Since 2007, April 20 has been the National Donor Day in Russia. It is on this day that events are held at blood transfusion stations to inform people about the need for blood donation, how to become a donor, how blood is donated and how to prepare for it. Safe blood and its components (plasma, platelets, red blood cells) are always needed. Blood saves lives. It is required in emergency cases, in response to natural disasters, during surgeries, for people suffering from fatal diseases, for mothers and newborns. Donor blood is also used in the production of medicines.
Donor blood is also used in the production of medicines. The process of blood donation is completely safe. New sterile disposable equipment is used for each donor, so there is no risk of contracting infections transmissible through blood. Nor can be COVID-19 virus infection transmitted during blood transfusion, experts say. It is very important that only a healthy adult who is allowed to give up as much as a half liter of blood can become a donor. After that, the donor needs several days to recuperate so that their body can replenish the lost fluid. The red blood cells previously lost will be regenerated after 14 days. Before a person becomes a donor, a full medical examination is needed including laboratory bloodwork, identification of the drugs taken, and providing detailed information about the history of infectious diseases and contacts with infected patients, if any. Finally, upon a positive appraisal, the person will be allowed to donate blood. For safety’s sake it is also important that donors comply with the rules established by doctors. So, men can donate blood no more than 5 times a year, and women, no more than 4 times.
Many are used to believe that blood donation is a fairly recent procedure. In fact, donation was recorded back in ancient times. First, multiple experiments were carried out on dogs, and only then the first blood transfusion from a lamb to a man was performed. But doctors did not take into account the fact that such a donation was accompanied by severe reactions and even fatal complications. Only in 1818, did the English professor of obstetrics and physiology James Blundell carry out the first successful human-to-human blood transfusion in the world using a syringe of his design.
The first Russian paper on the subject by S. V. Khotovitsky was published in 1830. Already in 1832, in the St. Petersburg-based Obukhovskaya Hospital, the first successful blood transfusion to compensate for blood loss after giving birth was performed under the guidance of obstetrician A. M. Wolf. In 1848, Russia's first monograph on blood transfusion was published, A Treatise on Blood Transfusion (as the Only Means to Save a Fading Life in Many Cases), Compiled Historically, Physiologically and Surgically, written by A. M. Filomafitsky, professor of physiology at Moscow University.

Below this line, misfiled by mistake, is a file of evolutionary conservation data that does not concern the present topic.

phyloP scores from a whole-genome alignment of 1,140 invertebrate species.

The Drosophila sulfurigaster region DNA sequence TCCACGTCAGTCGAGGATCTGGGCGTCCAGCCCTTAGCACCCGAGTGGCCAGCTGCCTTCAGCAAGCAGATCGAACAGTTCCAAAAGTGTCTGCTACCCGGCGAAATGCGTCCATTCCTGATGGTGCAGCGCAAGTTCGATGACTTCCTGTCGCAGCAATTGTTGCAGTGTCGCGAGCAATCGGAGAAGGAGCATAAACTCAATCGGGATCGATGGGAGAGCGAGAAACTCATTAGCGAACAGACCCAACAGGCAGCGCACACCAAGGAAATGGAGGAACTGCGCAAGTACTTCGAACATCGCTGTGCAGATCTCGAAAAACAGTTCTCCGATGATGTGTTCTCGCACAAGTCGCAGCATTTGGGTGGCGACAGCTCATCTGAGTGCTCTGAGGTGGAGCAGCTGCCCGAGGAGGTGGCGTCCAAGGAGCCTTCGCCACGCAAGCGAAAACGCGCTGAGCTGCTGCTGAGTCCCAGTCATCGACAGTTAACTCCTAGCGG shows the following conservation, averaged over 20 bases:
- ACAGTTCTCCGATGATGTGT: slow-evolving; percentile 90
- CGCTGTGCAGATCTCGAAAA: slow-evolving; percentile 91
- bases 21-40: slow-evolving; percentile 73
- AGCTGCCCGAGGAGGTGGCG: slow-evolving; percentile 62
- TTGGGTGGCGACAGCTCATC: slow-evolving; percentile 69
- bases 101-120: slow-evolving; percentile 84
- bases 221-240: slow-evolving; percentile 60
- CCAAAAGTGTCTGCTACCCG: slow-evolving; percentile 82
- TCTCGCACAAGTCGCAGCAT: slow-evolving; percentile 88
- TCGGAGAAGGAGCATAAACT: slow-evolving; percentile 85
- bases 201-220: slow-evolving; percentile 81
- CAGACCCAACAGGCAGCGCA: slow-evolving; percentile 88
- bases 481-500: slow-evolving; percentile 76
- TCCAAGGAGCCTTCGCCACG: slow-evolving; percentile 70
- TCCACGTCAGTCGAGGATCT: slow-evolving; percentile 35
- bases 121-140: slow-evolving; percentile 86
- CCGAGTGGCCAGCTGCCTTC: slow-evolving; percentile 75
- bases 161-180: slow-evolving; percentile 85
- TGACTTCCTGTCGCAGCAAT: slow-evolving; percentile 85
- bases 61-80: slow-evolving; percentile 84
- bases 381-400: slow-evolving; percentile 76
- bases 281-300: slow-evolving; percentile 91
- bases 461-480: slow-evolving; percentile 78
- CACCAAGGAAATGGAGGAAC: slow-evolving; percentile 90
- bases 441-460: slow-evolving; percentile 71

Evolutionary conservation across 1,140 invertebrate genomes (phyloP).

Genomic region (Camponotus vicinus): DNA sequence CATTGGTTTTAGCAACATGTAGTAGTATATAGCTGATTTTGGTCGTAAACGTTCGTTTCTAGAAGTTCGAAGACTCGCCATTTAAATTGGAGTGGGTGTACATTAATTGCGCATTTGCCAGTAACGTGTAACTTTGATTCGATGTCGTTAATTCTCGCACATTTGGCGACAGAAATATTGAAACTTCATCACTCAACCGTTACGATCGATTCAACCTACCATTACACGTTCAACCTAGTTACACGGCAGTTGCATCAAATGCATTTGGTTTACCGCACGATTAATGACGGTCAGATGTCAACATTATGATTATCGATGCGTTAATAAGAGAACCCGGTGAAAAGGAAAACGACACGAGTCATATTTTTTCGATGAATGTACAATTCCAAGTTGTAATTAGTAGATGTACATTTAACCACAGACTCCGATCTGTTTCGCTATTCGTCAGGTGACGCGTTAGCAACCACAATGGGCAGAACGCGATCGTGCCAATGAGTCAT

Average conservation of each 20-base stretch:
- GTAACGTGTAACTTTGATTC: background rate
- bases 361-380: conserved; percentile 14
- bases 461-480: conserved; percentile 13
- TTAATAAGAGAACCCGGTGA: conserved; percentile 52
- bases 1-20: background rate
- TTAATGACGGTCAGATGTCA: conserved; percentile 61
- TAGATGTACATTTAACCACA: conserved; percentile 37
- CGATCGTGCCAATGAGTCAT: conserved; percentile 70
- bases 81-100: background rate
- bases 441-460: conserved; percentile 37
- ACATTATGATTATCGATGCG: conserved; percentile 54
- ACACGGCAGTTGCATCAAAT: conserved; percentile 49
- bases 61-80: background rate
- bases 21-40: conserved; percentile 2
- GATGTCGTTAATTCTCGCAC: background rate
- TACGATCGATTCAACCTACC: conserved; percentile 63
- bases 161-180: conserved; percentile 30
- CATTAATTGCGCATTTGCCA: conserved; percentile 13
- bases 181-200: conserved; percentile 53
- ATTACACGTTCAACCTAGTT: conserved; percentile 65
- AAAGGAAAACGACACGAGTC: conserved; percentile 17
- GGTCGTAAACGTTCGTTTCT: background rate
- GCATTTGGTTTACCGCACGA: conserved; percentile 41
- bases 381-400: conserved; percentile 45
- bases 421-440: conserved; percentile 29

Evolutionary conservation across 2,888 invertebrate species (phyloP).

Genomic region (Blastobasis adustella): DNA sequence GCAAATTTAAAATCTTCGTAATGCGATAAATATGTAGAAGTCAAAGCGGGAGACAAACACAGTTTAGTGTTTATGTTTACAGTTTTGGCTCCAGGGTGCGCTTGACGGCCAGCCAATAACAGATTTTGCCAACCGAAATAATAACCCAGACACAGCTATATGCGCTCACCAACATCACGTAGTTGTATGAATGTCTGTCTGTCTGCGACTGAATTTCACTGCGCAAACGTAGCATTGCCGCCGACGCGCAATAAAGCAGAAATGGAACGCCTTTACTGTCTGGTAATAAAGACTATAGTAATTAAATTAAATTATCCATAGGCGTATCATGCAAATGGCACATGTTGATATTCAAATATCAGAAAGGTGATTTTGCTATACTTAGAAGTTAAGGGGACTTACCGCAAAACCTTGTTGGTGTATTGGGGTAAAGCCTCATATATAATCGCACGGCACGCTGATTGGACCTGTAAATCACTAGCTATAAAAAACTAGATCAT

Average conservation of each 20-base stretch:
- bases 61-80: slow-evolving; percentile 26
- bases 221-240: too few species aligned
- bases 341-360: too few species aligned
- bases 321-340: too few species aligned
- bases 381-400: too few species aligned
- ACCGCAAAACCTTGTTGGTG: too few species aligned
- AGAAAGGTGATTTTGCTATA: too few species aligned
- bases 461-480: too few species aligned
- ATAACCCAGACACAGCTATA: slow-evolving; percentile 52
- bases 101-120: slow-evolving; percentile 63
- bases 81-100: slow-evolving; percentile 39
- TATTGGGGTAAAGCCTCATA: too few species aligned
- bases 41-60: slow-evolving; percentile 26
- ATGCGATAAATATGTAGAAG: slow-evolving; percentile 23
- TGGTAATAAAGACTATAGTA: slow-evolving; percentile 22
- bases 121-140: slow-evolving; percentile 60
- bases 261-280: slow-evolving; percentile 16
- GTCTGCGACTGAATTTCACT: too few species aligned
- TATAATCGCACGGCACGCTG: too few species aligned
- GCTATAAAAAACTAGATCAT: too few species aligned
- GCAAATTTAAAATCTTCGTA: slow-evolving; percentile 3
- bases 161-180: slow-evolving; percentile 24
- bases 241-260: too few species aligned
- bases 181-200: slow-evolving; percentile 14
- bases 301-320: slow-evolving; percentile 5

600 blood transfusions were performed worldwide in the 19th century, including 145 in Russia. Surgeons I. V. Buyalsky, N. I. Pirogov, S. P. Kolomnin used blood transfusion to treat wounded patients suffering from blood loss. Unique techniques of blood preservation and stabilization, along with its intra-arterial introduction were developed by Russian physicians.
In 1926, the world's first Blood Transfusion Institute was opened in Moscow. The Institute was headed by scientist, physician and philosopher A. A. Bogdanov. From then on, targeted studies in transfusion medicine began. The effects of blood transfer on the donor’s body, indications and contraindications for blood donation, organizational and ethical aspects of blood donation and blood bank operation were investigated. In 1927, monetary compensation for donating blood was legalized in our country, and since 1931, extra food rations have been available to donors for the fastest recovery of blood composition.
Over the past 11 years, the number of blood donors in Russia has increased markedly. According to a VTsIOM survey, 45% of Russians have been donating blood in 2019; 19% of respondents donated their blood more than three times; 14% donated two or three times, and 12% only have been donors once. According to the head of the Federal Medical and Biological Agency Veronika Skvortsova, blood plasma production volumes were increased 15% in 2020. To date, there are 269 specialized stations and blood transfusion units in Russia, as well as more than 500 medical institutions collecting donor blood. There are 25 blood transfusion stations in Moscow. The title of honorary donor in Russia is awarded to donors who had donated their blood free of charge more than 40 times. These people are awarded the Honorary Donor of Russia badge.
What are doctors’ guidelines concerning preparation for blood donation?
? On the eve and on the day of blood donation, it is prohibited to consume fatty, fried, spicy and smoked food, sausages, as well as meat, fish and dairy products, eggs, oil and butter, chocolate, nuts and dates, avocado, beets, bananas. No fasting is needed before donating blood! It is permissible to drink sweet tea and consume jam, juices, drinks from fresh and stewed fruit, mineral water, as well as bread, fried bread, bread rings, boiled cereals, pasta boiled in water without oil, vegetables and fruits, except for avocado, beets and bananas. In 48 hours prior to visiting a blood bank, one should not drink alcohol, and in the 72-hour period preceding the visit, no drugs containing aspirin and analgesics should be taken. Also, for an hour before the donation procedure, one should refrain from smoking. Doctors have found that the body reacts best to blood loss in the morning. Therefore, the earlier in the day the blood transfusion process occurs, the easier this procedure will be for the donor. Only regular donors are allowed to donate their blood in the afternoon hours.
Source of image in the text and on the homepage: TASS